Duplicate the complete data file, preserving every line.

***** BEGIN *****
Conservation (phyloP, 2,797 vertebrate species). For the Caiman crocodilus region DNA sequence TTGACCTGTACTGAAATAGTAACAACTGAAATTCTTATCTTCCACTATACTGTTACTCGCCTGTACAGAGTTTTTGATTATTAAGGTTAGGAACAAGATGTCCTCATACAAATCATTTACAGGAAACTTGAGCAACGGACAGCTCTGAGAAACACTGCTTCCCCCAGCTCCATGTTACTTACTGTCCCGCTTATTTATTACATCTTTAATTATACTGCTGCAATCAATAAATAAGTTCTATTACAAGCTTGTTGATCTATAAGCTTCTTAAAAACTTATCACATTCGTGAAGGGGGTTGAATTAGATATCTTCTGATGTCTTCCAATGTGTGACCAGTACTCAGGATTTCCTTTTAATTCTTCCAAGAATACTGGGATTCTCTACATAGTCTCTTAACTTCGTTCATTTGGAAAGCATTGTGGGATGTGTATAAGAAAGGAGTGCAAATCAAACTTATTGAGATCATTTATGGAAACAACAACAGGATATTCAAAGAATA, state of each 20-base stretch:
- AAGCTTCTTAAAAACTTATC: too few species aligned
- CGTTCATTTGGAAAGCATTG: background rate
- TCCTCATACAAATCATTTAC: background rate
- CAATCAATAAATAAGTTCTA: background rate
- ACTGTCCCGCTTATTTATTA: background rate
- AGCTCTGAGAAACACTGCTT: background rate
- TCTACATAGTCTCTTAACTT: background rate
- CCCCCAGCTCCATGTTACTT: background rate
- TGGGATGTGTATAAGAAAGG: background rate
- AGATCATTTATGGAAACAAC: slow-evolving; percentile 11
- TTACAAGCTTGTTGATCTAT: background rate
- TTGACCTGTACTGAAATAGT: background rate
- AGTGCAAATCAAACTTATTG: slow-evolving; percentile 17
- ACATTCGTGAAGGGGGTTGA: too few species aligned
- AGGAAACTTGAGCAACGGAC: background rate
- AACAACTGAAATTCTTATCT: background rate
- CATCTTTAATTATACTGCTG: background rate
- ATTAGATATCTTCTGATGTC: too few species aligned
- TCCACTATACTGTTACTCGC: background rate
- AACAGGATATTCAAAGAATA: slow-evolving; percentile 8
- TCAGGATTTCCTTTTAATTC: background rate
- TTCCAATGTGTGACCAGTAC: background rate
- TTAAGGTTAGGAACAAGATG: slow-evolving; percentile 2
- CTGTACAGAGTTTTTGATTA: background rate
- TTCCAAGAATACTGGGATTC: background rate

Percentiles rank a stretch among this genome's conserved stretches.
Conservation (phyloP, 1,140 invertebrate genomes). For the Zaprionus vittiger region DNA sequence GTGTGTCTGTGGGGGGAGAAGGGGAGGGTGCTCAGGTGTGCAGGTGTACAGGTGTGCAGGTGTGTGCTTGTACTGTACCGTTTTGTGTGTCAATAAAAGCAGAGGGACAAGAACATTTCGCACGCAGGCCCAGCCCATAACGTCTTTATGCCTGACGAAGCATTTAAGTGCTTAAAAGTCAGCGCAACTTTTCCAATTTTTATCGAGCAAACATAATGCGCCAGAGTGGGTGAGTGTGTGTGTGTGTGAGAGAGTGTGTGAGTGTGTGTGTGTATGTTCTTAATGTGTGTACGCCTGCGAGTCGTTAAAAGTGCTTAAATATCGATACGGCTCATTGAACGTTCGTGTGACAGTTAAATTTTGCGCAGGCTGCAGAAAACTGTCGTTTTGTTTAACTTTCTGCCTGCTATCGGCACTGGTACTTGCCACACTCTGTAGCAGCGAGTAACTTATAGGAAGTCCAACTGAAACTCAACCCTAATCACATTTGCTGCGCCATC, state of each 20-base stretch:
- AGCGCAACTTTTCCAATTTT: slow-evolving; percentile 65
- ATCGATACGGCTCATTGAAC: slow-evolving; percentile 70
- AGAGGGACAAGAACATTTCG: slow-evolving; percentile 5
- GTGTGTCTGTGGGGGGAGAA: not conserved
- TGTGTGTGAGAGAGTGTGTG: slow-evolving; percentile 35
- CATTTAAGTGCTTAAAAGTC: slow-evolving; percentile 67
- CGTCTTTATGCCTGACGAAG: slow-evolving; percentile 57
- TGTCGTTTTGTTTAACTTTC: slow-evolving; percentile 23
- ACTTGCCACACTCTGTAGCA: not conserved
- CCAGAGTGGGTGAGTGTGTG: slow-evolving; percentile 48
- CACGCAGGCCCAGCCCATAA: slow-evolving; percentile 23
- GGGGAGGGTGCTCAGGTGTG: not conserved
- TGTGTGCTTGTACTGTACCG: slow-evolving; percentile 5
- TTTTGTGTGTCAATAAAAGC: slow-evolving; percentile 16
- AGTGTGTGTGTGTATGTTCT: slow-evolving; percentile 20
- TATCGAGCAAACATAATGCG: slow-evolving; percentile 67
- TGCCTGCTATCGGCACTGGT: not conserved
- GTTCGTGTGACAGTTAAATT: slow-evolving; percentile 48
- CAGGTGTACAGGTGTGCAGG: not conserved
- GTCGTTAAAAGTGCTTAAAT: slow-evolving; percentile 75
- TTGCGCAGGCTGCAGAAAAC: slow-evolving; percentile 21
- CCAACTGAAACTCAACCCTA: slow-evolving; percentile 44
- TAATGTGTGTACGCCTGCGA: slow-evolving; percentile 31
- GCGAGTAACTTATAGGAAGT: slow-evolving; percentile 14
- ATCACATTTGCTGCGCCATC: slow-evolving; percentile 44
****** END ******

Conservation (phyloP, 2,797 vertebrate species). For the Caiman crocodilus region DNA sequence TTGACCTGTACTGAAATAGTAACAACTGAAATTCTTATCTTCCACTATACTGTTACTCGCCTGTACAGAGTTTTTGATTATTAAGGTTAGGAACAAGATGTCCTCATACAAATCATTTACAGGAAACTTGAGCAACGGACAGCTCTGAGAAACACTGCTTCCCCCAGCTCCATGTTACTTACTGTCCCGCTTATTTATTACATCTTTAATTATACTGCTGCAATCAATAAATAAGTTCTATTACAAGCTTGTTGATCTATAAGCTTCTTAAAAACTTATCACATTCGTGAAGGGGGTTGAATTAGATATCTTCTGATGTCTTCCAATGTGTGACCAGTACTCAGGATTTCCTTTTAATTCTTCCAAGAATACTGGGATTCTCTACATAGTCTCTTAACTTCGTTCATTTGGAAAGCATTGTGGGATGTGTATAAGAAAGGAGTGCAAATCAAACTTATTGAGATCATTTATGGAAACAACAACAGGATATTCAAAGAATA, state of each 20-base stretch:
- AAGCTTCTTAAAAACTTATC: too few species aligned
- CGTTCATTTGGAAAGCATTG: background rate
- TCCTCATACAAATCATTTAC: background rate
- CAATCAATAAATAAGTTCTA: background rate
- ACTGTCCCGCTTATTTATTA: background rate
- AGCTCTGAGAAACACTGCTT: background rate
- TCTACATAGTCTCTTAACTT: background rate
- CCCCCAGCTCCATGTTACTT: background rate
- TGGGATGTGTATAAGAAAGG: background rate
- AGATCATTTATGGAAACAAC: slow-evolving; percentile 11
- TTACAAGCTTGTTGATCTAT: background rate
- TTGACCTGTACTGAAATAGT: background rate
- AGTGCAAATCAAACTTATTG: slow-evolving; percentile 17
- ACATTCGTGAAGGGGGTTGA: too few species aligned
- AGGAAACTTGAGCAACGGAC: background rate
- AACAACTGAAATTCTTATCT: background rate
- CATCTTTAATTATACTGCTG: background rate
- ATTAGATATCTTCTGATGTC: too few species aligned
- TCCACTATACTGTTACTCGC: background rate
- AACAGGATATTCAAAGAATA: slow-evolving; percentile 8
- TCAGGATTTCCTTTTAATTC: background rate
- TTCCAATGTGTGACCAGTAC: background rate
- TTAAGGTTAGGAACAAGATG: slow-evolving; percentile 2
- CTGTACAGAGTTTTTGATTA: background rate
- TTCCAAGAATACTGGGATTC: background rate

Percentiles rank a stretch among this genome's conserved stretches.
Conservation (phyloP, 1,140 invertebrate genomes). For the Zaprionus vittiger region DNA sequence GTGTGTCTGTGGGGGGAGAAGGGGAGGGTGCTCAGGTGTGCAGGTGTACAGGTGTGCAGGTGTGTGCTTGTACTGTACCGTTTTGTGTGTCAATAAAAGCAGAGGGACAAGAACATTTCGCACGCAGGCCCAGCCCATAACGTCTTTATGCCTGACGAAGCATTTAAGTGCTTAAAAGTCAGCGCAACTTTTCCAATTTTTATCGAGCAAACATAATGCGCCAGAGTGGGTGAGTGTGTGTGTGTGTGAGAGAGTGTGTGAGTGTGTGTGTGTATGTTCTTAATGTGTGTACGCCTGCGAGTCGTTAAAAGTGCTTAAATATCGATACGGCTCATTGAACGTTCGTGTGACAGTTAAATTTTGCGCAGGCTGCAGAAAACTGTCGTTTTGTTTAACTTTCTGCCTGCTATCGGCACTGGTACTTGCCACACTCTGTAGCAGCGAGTAACTTATAGGAAGTCCAACTGAAACTCAACCCTAATCACATTTGCTGCGCCATC, state of each 20-base stretch:
- AGCGCAACTTTTCCAATTTT: slow-evolving; percentile 65
- ATCGATACGGCTCATTGAAC: slow-evolving; percentile 70
- AGAGGGACAAGAACATTTCG: slow-evolving; percentile 5
- GTGTGTCTGTGGGGGGAGAA: not conserved
- TGTGTGTGAGAGAGTGTGTG: slow-evolving; percentile 35
- CATTTAAGTGCTTAAAAGTC: slow-evolving; percentile 67
- CGTCTTTATGCCTGACGAAG: slow-evolving; percentile 57
- TGTCGTTTTGTTTAACTTTC: slow-evolving; percentile 23
- ACTTGCCACACTCTGTAGCA: not conserved
- CCAGAGTGGGTGAGTGTGTG: slow-evolving; percentile 48
- CACGCAGGCCCAGCCCATAA: slow-evolving; percentile 23
- GGGGAGGGTGCTCAGGTGTG: not conserved
- TGTGTGCTTGTACTGTACCG: slow-evolving; percentile 5
- TTTTGTGTGTCAATAAAAGC: slow-evolving; percentile 16
- AGTGTGTGTGTGTATGTTCT: slow-evolving; percentile 20
- TATCGAGCAAACATAATGCG: slow-evolving; percentile 67
- TGCCTGCTATCGGCACTGGT: not conserved
- GTTCGTGTGACAGTTAAATT: slow-evolving; percentile 48
- CAGGTGTACAGGTGTGCAGG: not conserved
- GTCGTTAAAAGTGCTTAAAT: slow-evolving; percentile 75
- TTGCGCAGGCTGCAGAAAAC: slow-evolving; percentile 21
- CCAACTGAAACTCAACCCTA: slow-evolving; percentile 44
- TAATGTGTGTACGCCTGCGA: slow-evolving; percentile 31
- GCGAGTAACTTATAGGAAGT: slow-evolving; percentile 14
- ATCACATTTGCTGCGCCATC: slow-evolving; percentile 44